The Unity Inversion of Control Container

Feb 15, 2008 at 1:23 AM
Edited Feb 15, 2008 at 2:37 PM
P&P Team,

I've been a big fan of Object Builder since it was first released, so I'm very excited to see your team finally deliver a container. I've only perused the code for a few minutes, but so far I generally like what I'm seeing. I really, really like the direction you took with Extensions. This was an excellent way to cleanly expose the strategy/policy functionality in Object Builder.

The only thing I dislike so far is your choice to explicitly provide methods for designating types as singletons. I'm sure this was chosen because it was believed that the creation of singletons would be a frequent need, but this is only one strategy for how you might choose to manage the lifetime of an object and it seems as though you could have provided this ability using a more consistent approach. Again, I've only looked at the code for a few minutes and may not have completely understood the API yet, but couldn't this have been done using a SingletonExtension and the TConfigurator Configure<TConfigurator>() method like so?

container.Register<ILogger, TraceLogger>()

Certainly this is not quite as concise as the use of the SetSingleton<T> method, but it has the advantage of presenting a consistent approach, reducing the IUnityContainer API, and demonstrating how other such strategies might be accomplished. To me, this is similar to having the following be declared in the IUnityContainer:

IUnityContainer SetSlidingCachedInstance<T>(TimeSpan span);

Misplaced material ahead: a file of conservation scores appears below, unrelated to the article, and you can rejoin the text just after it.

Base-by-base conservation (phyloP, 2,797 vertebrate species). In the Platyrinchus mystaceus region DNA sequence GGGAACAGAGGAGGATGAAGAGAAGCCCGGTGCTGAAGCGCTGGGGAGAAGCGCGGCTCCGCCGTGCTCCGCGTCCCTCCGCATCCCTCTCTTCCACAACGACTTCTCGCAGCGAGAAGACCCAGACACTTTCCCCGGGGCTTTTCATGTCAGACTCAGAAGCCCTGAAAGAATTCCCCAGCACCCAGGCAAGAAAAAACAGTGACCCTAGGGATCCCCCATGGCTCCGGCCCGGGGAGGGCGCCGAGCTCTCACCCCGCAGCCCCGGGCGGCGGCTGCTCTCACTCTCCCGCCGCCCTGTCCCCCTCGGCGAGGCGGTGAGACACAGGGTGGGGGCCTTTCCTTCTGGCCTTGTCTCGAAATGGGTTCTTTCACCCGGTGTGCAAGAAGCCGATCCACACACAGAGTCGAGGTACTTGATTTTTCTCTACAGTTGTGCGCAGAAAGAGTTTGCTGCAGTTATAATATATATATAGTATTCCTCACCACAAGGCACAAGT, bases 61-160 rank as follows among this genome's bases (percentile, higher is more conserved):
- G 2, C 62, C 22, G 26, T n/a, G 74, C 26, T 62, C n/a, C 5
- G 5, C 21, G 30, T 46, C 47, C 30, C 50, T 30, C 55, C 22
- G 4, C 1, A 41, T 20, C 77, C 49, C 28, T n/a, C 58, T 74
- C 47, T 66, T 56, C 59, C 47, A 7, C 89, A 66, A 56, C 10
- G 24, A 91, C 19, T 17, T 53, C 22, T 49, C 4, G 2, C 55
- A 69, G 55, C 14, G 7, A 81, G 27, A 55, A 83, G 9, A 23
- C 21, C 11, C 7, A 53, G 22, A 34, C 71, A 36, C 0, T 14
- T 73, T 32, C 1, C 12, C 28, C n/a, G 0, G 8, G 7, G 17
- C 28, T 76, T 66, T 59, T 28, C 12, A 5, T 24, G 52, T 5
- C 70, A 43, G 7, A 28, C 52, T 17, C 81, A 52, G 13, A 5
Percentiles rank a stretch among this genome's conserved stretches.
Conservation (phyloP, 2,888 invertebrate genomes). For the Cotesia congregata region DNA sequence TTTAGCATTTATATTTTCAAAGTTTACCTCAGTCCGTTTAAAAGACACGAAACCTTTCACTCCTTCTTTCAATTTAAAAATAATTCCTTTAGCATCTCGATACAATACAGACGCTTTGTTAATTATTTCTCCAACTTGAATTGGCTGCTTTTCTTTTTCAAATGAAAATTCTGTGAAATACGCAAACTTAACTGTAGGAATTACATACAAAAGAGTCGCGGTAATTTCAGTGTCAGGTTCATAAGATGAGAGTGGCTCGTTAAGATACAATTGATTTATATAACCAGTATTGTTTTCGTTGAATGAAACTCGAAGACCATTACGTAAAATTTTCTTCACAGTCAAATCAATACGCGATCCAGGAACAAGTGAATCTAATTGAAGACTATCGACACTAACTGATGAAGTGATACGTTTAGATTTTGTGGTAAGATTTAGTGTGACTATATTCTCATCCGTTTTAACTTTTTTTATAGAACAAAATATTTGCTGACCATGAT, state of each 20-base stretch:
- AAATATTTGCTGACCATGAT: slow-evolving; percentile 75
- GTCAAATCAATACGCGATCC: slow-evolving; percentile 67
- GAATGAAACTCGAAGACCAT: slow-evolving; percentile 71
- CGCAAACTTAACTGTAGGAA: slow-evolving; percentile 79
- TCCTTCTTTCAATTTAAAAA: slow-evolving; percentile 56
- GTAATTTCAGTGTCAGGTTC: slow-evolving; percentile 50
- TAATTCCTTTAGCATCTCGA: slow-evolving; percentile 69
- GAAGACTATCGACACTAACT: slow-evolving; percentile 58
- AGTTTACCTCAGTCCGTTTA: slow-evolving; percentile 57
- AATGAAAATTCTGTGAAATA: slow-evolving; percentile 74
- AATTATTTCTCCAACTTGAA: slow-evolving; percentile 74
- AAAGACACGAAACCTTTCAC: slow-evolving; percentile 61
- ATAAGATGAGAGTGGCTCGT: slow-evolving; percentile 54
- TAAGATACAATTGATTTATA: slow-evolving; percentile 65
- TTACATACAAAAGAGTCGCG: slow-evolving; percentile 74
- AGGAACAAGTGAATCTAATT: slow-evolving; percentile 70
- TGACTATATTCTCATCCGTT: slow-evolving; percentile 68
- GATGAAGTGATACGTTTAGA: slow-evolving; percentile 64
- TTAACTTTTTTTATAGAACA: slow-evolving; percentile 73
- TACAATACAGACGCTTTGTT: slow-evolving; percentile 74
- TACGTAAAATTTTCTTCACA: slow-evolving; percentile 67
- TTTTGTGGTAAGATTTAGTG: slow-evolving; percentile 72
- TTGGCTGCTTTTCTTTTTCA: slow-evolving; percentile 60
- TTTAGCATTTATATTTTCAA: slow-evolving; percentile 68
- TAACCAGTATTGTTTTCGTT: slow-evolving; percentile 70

IUnityContainer SetSlidingCachedInstance<T>(string name, TimeSpan span);

IUnityContainer SetSlidingCachedInstance(Type type, TimeSpan span);

IUnityContainer SetSlidingCachedInstance(Type type, TimeSpan span, string name);

The only other issue I have is with the description. Unity appears to be an Inversion of Control container, not merely a dependency injection container. For example, using Unity to register events as in your QuickStart would technically be an example of Inversion of Control, not of Dependency Injection. The name Dependency Injection wouldn't have existed if Martin Fowler didn't like generalities, but I believe mislabeling is worse than being too general. Please consider changing the description to be: Unity: a lightweight extensible inversion of control container.

That said, I like the overall approach and commend the P&P team on this delivery. Thanks.


Feb 16, 2008 at 1:22 AM
Derek, thanks for the kind words. I'm pretty happy with the extension API myself, but I designed it so my bias disqualifies me.

We've had two people comment about SetSingleton being too special case, and two other people who've commented that they want to be able to register and set singleton all at the same time in the Register call. Since the two groups are equally annoyed, it looks like we've done our job. ;-)

Singleton, transient, and pre-baked instances are three things I've needed repeatedly, so they're the bare minimum needed for lifetime management. Beyond that, I'd like to leave lifetime management in the extensions for the time being and see what evolves.

Feb 16, 2008 at 2:23 AM
Just so you know, I've prototyped an extension on Lifetime management that I'll show you next week at the workshop if you feel like it!
Feb 16, 2008 at 2:30 AM
Edited Feb 16, 2008 at 3:33 AM

I'm not sure these two requests are at odds so much as they represent different perspectives. One is asking why you decided to go with separate hot and cold nozzles with your new bath tub design. The other is asking why you have your new bath tub hooked up in your living room. If the people asking to set and register singletons at the same time were to take a few steps back, they too might conclude that the SetSingleton() doesn't really fit in the IUnityContainer interface.

While there doesn't appear to be a lot of traffic here yet, I would be interested in seeing what a larger sampling of the users think concerning this matter.

Feb 16, 2008 at 3:51 PM

Jimmy also started a similar discussion here: where I had a chance to comment.